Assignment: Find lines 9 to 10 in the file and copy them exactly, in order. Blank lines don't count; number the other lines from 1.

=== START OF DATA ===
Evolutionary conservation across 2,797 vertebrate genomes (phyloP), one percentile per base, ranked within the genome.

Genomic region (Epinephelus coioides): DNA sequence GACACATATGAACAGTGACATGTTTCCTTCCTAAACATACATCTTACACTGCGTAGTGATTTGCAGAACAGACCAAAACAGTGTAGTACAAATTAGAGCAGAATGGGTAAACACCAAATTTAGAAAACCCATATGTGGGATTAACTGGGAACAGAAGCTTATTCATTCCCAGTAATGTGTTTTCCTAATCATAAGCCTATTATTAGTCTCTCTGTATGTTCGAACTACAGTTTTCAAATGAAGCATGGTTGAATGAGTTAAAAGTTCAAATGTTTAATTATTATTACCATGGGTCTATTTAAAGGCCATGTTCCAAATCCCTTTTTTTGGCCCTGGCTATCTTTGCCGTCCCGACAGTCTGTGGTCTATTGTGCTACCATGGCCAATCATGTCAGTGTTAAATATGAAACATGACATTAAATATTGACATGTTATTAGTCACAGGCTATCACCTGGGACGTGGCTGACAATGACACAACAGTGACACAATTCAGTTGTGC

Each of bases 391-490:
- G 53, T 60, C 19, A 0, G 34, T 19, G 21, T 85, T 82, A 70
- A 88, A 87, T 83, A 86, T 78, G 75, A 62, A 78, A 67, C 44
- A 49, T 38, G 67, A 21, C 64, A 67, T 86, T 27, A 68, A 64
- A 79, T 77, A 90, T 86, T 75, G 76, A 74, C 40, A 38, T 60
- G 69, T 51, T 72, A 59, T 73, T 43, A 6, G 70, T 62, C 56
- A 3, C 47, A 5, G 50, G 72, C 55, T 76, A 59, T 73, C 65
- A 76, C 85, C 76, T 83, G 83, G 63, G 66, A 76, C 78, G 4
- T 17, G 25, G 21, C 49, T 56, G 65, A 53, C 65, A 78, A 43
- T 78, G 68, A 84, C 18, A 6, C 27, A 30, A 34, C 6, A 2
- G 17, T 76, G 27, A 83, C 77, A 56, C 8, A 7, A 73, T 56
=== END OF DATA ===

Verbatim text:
- A 3, C 47, A 5, G 50, G 72, C 55, T 76, A 59, T 73, C 65
- A 76, C 85, C 76, T 83, G 83, G 63, G 66, A 76, C 78, G 4